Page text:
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Witnessing conflict between the parents is very disruptive to children’s adjustment.Children exposed to conflict are more likely to have behavioral and emotional disturbances, suffer social and interpersonal problems, and show impairment in their thought and reasoning processes.One study cited by Cummings and Davies found that 66% of parental interactions after the divorce were marked by anger and conflict.Kelly noted that conflict drops significantly after the first two years for most divorced families, but for another 25% the level of stress after two years remains very close to the level of distress soon after the divorce.There’s a lot of research out these days on children of divorce after they grow up.However, if you review some of the key research published regarding adjustment of children during and soon after a divorce, you’ll find a lot of confusion.They are better able to use extra-familial support.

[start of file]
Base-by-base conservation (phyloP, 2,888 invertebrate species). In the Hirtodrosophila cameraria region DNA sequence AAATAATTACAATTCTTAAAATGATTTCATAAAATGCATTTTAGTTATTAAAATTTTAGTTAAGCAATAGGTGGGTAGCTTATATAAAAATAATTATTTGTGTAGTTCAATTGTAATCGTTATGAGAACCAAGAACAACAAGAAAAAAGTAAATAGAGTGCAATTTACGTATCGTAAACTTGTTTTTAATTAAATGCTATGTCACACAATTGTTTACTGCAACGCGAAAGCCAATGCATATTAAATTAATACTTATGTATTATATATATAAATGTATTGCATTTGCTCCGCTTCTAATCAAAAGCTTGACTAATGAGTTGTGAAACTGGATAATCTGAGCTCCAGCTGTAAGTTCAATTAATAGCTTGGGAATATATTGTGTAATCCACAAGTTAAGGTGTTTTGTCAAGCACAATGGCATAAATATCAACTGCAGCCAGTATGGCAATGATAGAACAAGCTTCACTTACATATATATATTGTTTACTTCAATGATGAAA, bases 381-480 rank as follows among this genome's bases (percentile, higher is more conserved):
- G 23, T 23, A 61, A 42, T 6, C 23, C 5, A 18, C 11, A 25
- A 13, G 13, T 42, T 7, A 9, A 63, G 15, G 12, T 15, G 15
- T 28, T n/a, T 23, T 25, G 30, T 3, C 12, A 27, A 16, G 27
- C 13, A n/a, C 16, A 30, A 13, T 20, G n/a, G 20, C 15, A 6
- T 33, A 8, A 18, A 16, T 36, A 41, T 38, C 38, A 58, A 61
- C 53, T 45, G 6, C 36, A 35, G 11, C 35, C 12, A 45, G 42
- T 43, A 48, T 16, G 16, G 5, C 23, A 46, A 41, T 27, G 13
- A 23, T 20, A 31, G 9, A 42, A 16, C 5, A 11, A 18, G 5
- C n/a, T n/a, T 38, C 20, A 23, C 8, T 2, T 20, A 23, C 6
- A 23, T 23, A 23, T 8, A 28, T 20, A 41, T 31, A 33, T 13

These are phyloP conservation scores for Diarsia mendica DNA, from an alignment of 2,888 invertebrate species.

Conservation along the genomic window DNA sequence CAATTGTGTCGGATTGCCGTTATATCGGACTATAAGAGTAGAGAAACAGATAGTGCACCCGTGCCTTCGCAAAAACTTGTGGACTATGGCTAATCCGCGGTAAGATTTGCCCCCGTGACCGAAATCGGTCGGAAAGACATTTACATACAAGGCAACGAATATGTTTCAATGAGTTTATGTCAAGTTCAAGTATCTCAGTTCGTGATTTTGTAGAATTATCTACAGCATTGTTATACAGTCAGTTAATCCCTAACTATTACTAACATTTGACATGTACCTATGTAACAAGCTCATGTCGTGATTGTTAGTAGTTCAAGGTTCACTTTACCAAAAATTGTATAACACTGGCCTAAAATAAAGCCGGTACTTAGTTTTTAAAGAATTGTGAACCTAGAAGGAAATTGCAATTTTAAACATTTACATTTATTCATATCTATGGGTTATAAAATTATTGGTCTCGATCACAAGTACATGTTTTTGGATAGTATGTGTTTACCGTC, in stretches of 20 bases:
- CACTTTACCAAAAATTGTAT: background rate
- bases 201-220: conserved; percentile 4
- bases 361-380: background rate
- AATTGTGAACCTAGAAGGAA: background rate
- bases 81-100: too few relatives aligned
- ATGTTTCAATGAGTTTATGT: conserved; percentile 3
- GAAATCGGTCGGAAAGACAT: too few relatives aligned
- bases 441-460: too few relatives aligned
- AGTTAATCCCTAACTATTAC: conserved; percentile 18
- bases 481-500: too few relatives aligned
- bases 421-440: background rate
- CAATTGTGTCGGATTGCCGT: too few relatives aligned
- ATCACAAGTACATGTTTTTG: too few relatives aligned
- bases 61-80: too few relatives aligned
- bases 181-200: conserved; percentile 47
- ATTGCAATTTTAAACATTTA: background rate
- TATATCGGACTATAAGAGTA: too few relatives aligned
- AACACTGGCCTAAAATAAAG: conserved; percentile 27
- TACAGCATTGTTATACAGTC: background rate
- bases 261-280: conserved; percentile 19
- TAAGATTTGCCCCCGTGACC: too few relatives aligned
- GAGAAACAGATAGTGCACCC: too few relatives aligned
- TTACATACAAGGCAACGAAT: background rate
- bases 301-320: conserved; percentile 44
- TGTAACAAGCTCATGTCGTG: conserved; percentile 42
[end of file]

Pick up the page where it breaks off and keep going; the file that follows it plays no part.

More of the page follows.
Several attachment styles can be seen: Parents of both the Avoidant and Ambivalent children can, after the stress of a difficult marriage and/or divorce, turn to their children for emotional support.

Other studies have shown about half of the behavioral, achievement, and emotional problems seen in boys from divorced families could be identified as early as four year prior to the divorce. Thus, the same factors that led to the divorce have likely already had a negative impact on children when the divorce actually occurs.

There seem to be three key areas to understanding how children will adjust in any specific case. Whiteside and Becker, in the March 2000 Journal of Family Psychology, note that what seems to matter most is helping children adjust in the two years after the divorce is for the children to experience an Authoritative style of parenting.

Children need supportive co-parenting; this means that parents must cooperate sufficiently well to see that the children’s needs are met.

The children do not need parents who fight and argue with each other in front of the children, or fight “through the children” by, for example, criticizing the absent parent in front of the children, or offering the damning comment, “You’re just like your Father/Mother.” Since the custodial parent has “expelled” the absent parent from their life for being “bad,” at least in the child’s mind, it stands to reason that the child too could be “bad” and be expelled from the home as well.

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